Every year at SXSW Interactive, a handful of new social media sites formally announce their presence to the world. They usually have cute, tongue-in-cheek names and come in clusters around a theme. Last year, it was about location-based apps like Foursquare and Gowalla.
This year, one of the first new social media apps to come out of SXSW was Flattr – a micropayment site with a vowel predictably missing from its name.
Here’s how it works: I as a blogger can put a Flattr button on each of my posts. You as a reader can sign-up for a Flattr account and dedicate a fixed amount of money each month to “Flattr” with. If you like what you read, you click the Flattr button. At the end of the month, your fixed donation gets split among all the people you’ve “Flattred” that month.
So this is cool in concept, but I’m not sure this will be very successful. Why not, you ask?
My first instinct isn’t actually that if people can get it for free, why would they pay. I think there’s a lot of evidence that humans are irrational, and also that we support things we like.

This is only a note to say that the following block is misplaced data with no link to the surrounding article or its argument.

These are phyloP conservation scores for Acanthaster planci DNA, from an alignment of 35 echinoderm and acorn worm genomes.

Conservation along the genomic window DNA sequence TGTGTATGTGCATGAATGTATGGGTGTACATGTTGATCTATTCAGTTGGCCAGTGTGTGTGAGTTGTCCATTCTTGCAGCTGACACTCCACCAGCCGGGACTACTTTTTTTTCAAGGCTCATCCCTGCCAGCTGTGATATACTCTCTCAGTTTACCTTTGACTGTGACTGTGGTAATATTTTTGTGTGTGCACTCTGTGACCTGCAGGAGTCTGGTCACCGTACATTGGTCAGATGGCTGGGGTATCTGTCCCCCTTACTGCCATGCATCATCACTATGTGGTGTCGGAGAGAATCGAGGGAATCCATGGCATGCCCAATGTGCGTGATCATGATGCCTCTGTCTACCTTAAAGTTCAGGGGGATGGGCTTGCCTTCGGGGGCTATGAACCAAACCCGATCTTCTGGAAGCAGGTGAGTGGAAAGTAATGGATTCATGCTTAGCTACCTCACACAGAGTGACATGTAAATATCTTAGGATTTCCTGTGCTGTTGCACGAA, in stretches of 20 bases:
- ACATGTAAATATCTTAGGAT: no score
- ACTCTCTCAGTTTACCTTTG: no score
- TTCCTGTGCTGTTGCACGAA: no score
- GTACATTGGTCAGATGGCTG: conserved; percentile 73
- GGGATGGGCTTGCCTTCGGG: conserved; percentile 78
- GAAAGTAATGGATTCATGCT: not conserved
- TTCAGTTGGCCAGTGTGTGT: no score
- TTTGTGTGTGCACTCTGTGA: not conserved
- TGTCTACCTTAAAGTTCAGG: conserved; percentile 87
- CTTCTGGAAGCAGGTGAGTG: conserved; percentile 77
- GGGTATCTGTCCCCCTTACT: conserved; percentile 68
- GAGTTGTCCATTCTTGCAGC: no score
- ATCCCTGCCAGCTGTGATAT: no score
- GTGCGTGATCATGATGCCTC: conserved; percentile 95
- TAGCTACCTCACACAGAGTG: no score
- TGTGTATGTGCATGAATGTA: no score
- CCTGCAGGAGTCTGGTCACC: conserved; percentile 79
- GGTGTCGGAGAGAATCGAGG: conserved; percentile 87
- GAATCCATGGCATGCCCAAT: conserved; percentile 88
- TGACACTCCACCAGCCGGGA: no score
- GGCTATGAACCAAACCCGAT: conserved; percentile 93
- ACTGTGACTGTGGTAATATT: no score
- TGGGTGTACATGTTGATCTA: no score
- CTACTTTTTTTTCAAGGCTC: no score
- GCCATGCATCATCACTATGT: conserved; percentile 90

More important, I think, is that it ignores the real dynamics of how to make a living by giving stuff away. Flattr would turn your content into panhandling – equivalent to what the dude with a guitar and a bucket does on the streets of NYC.
But when you look at people who really have success making money from giving their best work away online, that’s not what happens.
I think musicians are probably the best case study. Independent artists give tons of stuff away online. Their songs are free, and if they’re good, they spread really fast. No cost means no friction to slow them down. More listens equals more fans equals more people who pay to see you perform live and buy t-shirts and stickers at concerts. Sometimes (like with Toronto-based rapper Drake) it even lands you a record deal.
And that’s how musicians make more money by giving stuff away.
So if you’re a blogger looking to make money from the web, you could panhandle. Or you could write really awesome stuff, and then take advantage of the amazing connections and opportunities that will result.
The content isn’t the product… it’s free marketing.